Dreams, Disappointment, Hope, and Why This Blog Is Called “Average Us”

Well over a decade ago, a good friend challenged me with this question:

What do you dream about?

I remember feeling creases deepen on my brow as I answered emphatically, and somewhat bitterly,

I don’t dream. I’ve had enough disappointment already.

This post is about why I stopped dreaming, how I eventually discovered that hope in God is better than my dreams, and why this blog is called Average Us.

UNREALISTIC EXPECTATIONS

Follow your passion.

Pursue excellence.

Chase your dreams.

Dream big.

Believe in yourself.

Be awesome!

Sound familiar?

I’ve heard messages like these most of my life. Advertisements. Motivational Gurus. Preachers. Bloggers. All urging me to chase something which I’m not—but could be—because the potential, they say, lies within me:

The potential to be great.

And my over-stuffed ego believed it. Too much.

Like those who built the tower of Babel, I dreamed of making a name for myself, of leaving my mark on the world, at least, in the church world.

❯ UNEXPECTED REALITIES

And so, I dreamed the dream of awesome…

but quickly found I wasn’t.

Instead, I found that I was mistake prone (e.g. I made bad decisions), that mistakes have consequences, and that consequences can last for years.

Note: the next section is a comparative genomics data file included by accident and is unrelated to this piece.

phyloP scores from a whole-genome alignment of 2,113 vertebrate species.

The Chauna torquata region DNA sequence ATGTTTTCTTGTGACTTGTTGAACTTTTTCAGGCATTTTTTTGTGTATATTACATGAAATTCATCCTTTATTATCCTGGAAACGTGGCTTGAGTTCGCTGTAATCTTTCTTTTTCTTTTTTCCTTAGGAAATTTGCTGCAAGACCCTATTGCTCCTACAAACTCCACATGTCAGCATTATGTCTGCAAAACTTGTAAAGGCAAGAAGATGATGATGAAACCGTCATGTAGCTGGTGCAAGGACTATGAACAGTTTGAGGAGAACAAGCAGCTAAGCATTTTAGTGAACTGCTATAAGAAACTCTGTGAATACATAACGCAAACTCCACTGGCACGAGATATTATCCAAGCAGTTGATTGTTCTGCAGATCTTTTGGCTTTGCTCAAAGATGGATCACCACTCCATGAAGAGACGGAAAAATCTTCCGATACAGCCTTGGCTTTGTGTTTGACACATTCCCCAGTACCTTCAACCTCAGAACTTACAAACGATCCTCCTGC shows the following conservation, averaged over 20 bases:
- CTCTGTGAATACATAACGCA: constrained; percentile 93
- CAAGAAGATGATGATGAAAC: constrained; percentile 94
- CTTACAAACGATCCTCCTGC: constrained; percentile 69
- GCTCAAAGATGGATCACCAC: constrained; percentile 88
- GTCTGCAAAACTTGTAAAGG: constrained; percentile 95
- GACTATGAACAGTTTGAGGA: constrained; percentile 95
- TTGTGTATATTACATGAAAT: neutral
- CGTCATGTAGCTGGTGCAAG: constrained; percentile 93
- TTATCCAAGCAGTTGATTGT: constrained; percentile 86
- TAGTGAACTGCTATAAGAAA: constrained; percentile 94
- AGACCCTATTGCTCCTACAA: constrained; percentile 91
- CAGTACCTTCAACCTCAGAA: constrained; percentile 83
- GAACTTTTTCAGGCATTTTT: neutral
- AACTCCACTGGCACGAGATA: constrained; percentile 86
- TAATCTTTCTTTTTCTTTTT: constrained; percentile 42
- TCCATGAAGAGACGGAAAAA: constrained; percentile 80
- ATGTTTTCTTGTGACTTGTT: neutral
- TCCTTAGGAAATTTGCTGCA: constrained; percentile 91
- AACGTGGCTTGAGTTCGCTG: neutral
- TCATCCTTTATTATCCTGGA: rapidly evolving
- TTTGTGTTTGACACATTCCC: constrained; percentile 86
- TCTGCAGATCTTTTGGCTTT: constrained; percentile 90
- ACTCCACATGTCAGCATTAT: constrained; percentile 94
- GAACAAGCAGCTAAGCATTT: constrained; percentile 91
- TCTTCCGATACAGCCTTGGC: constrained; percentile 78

I found that life is hard. Things don’t go your way. You have to pay your dues, and start at the bottom (sometimes more than once).

I found that no one makes it alone, and that I was a poor bridge builder.

I found that I really wasn’t all that. I wasn’t as smart, or gifted, or talented, or winsome, or influential, or confident, or wise, or tenacious, or inspiring, or cool-under-pressure, or stable, or energetic, or great…

as I thought I was.

So, by the time I was in my late-thirties, I was a disillusioned former pastor reluctantly beginning an IT career, wondering miserably who I was. I felt like twenty years of dreams just withered and blew away. The only thing awesome about me was the size of my identity crisis.

And my biggest fear?—was that soon my son would be old enough to realize his dad was a loser.

What do you dream about? my friend asked.

Dream? Ha! I dreamed about not feeling bitter.

❯ CHASING AWESOME

I’m not alone am I? Some of you can identify with my disappointment with life.